There are far fewer women than men working as professors in the natural sciences. To decide how we can change that, we need to know why it happens. In fact, to decide if we can change it, we need to know why it happens because if it reflects something innate, there might not be so much we can do.
New research adds important evidence to the debate about the cause of this imbalance. It shows us that women are getting smarter.
The new study responds to the suggestion that men have an innate cognitive advantage. Larry Summers became the poster boy for this perspective when he floated the argument in a speech a few years back — just before he was drummed out of office as president of Harvard.
Summers didn’t claim that men on average are better at math than women. But he did point out that just looking at averages hides something important, namely the imbalance at the extreme ends of the scale. At the top, and at the bottom, there are more men than women.
Instead of trying to justify the status quo with a weak deterministic argument, we should instead use our resources to give everyone a fair shake.
This could explain why men predominate in elite research positions in science and engineering, he argued. Research at the highest levels of the best institutions draws from a very small population at the extreme top, and if that space is over-populated by men, then those groups of employees will be, too.
Nature vs. nurture
Larry Summers was clear about the source of this divergence, noting that these skills “are not plausibly culturally determined.” On the contrary, there is a biological explanation for the skewing since “in the special case of science and engineering, there are issues of instrinsic … variability of aptitude.”
As the body of research on this topic grows, however, that claim becomes more dubious. Culture does play a role; variability is not intrinsic. There is variation based on ethnicity and there is variation based on a society’s degree of gender equality. In some ethnic groups and some egalitarian countries, there is no math gender gap among the schoolchildren being tested. In others, girls dominate at the top. And, yes, in some, boys are over-represented there.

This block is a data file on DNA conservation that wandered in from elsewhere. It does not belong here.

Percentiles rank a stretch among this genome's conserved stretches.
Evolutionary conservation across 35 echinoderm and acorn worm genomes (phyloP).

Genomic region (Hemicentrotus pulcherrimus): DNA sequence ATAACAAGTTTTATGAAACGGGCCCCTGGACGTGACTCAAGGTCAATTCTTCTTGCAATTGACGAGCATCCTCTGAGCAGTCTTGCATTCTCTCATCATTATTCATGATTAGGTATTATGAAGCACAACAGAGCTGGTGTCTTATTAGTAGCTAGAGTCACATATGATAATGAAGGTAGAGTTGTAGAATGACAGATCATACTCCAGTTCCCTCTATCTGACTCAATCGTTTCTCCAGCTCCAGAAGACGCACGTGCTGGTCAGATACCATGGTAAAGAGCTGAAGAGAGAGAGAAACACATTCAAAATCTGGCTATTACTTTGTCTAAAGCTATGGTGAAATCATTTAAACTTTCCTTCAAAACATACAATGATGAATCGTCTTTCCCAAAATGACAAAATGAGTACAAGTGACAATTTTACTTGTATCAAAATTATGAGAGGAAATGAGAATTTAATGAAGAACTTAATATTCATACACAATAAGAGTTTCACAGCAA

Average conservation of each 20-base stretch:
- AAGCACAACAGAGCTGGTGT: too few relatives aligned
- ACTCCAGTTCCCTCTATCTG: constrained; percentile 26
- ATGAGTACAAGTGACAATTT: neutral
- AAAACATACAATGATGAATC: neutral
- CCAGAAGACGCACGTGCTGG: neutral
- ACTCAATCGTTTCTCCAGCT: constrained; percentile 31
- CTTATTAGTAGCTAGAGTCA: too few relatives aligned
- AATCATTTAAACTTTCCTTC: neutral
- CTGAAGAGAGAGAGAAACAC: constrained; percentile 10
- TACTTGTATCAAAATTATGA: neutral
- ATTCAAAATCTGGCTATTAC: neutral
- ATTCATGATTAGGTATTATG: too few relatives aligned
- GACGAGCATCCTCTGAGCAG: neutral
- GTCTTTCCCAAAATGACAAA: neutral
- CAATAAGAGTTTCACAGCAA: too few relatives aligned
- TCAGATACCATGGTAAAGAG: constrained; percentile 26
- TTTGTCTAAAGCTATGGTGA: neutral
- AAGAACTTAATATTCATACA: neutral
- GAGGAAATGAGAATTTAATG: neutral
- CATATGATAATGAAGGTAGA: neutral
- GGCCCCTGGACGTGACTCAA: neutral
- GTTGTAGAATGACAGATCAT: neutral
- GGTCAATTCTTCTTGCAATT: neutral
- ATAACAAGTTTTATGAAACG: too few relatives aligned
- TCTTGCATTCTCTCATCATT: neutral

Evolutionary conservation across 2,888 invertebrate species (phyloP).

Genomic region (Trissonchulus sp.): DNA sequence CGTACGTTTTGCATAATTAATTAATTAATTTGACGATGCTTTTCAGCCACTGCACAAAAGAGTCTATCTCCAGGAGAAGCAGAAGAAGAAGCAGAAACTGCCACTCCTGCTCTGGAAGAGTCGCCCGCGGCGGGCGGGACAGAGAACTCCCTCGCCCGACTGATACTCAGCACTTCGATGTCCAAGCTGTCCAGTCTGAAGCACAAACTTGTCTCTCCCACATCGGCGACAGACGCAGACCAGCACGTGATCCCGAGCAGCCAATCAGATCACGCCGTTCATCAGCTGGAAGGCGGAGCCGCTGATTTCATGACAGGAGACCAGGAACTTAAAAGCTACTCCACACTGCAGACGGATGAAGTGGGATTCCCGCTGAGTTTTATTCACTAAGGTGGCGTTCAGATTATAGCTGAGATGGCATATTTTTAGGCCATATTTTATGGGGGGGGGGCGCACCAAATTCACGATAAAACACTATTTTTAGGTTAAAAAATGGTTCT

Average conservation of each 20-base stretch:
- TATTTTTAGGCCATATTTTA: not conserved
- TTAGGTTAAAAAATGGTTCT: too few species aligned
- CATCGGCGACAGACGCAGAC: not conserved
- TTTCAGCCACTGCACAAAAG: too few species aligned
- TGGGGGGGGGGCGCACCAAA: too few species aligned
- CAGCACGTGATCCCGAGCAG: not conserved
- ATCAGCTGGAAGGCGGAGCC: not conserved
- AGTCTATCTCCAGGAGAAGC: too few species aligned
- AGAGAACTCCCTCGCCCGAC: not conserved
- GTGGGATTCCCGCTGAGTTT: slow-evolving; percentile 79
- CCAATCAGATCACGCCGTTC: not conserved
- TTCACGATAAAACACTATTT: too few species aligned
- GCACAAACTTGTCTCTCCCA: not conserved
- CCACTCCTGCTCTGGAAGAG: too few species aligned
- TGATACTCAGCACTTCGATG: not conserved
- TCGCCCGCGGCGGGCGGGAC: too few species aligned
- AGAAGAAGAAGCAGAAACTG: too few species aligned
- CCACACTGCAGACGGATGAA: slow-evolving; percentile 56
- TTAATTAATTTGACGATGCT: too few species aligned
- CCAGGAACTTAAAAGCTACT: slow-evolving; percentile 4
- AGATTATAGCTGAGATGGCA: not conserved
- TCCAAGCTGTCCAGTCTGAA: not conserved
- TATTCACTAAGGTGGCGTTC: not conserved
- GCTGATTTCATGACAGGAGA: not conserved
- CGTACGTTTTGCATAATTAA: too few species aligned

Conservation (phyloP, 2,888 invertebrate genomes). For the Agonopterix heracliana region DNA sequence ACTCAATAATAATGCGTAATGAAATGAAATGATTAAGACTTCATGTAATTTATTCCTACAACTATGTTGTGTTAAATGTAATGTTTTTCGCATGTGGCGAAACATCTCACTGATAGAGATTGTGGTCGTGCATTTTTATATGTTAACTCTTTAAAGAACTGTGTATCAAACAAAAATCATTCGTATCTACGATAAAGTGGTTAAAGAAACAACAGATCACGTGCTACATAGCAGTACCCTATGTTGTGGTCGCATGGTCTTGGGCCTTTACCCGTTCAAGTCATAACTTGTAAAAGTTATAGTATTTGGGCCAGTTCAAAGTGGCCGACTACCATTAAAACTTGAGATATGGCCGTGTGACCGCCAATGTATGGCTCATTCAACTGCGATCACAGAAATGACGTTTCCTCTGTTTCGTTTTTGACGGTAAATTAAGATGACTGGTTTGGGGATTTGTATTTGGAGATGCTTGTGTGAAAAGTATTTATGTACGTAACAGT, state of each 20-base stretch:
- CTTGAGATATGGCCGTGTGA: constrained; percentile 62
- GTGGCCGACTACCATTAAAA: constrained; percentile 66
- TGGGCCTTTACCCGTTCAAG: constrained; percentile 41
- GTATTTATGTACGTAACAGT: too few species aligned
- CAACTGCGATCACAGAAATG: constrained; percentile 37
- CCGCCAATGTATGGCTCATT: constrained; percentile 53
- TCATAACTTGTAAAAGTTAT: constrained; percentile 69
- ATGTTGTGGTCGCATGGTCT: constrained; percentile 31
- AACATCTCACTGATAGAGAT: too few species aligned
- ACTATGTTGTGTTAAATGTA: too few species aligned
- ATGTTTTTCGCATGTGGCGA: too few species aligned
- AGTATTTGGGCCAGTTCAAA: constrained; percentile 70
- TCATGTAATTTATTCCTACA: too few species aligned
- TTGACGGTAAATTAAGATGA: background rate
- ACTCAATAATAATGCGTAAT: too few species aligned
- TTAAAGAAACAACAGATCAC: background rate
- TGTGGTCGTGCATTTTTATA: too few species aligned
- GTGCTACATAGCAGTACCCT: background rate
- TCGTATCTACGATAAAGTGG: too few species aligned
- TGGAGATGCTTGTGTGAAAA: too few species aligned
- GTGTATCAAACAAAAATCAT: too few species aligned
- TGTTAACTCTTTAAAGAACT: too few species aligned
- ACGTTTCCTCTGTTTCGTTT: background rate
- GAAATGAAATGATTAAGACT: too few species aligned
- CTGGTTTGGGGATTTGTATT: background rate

This variation suggests that nurture probably plays a bigger role than what chaps like Larry Summers think. And a new scientific publication provides even more evidence that cultural factors in fact are central.
We’re smarter than we used to be
In The changing face of cognitive gender differences in Europe, cognitive variation in men and women is studied in three different European regions. In all of these regions, the standard of living has steadily increased and the younger adults perform better than the older ones of the same sex. That’s good news; it means we’re all getting smarter.
When we compare the sexes, however, the men consistently did better than the women in the numeracy test, which is the one that is relevant for the debate about the underrepresentation of women in science.
The important discovery in this research is that the women are gaining on the men. As the standard of living improves, performance improves for everyone, but it improves more for women. The researchers put it like this:
In numeracy, lower educational gender differences are associated with a reduction in the male advantage.
They speculate that societal improvements have a greater benefit for women because they have a weaker starting point. If girls lack access to schooling in greater number than boys, then delivering education to everyone gives the girls room to catch up. And that’s just what they do.
Balance is possible
This is what the newest research says, and it doesn’t look good for the “nature” argument about the underrepresentation of women in science fields. Even if this new study doesn’t specifically address the claim that men are spread out across the skills scale more than women, it shows that performance can be changed by improving access to education. That can affect the proportions at the top of the scale, too.
Research shows us that nurture is significant. Having few women professors is not a simple consequence of innate differences.
Instead of trying to justify the status quo with a weak deterministic argument, we should instead use our resources to give everyone a fair shake. That way, cultural inequalities won’t lead society to lose out on the contributions of those who start life with the potential to reach the top.
Appeared in The Guardian under the title Watch out boys, women are getting smarter, faster.
Postings on this blog appear irregularly, but if you scroll down just a little further, you can sign up to receive short, infrequent emails when something new appears. In the meantime, I’ll be grateful for your help to share this on social media — maybe you’d even like to try out the “republish” button to put it on your favorite site.
I encourage you to republish this article online and in print, under the following conditions.
- You have to credit the author.
- If you’re republishing online, you must use our page view counter and link to its appearance here (included in the bottom of the HTML code), and include links from the story. In short, this means you should grab the html code below the post and use all of it.
- Unless otherwise noted, all my pieces here have a Creative Commons Attribution licence -- CC BY 4.0 -- and you must follow the (extremely minimal) conditions of that license.
- Keeping all this in mind, please take this work and spread it wherever it suits you to do so!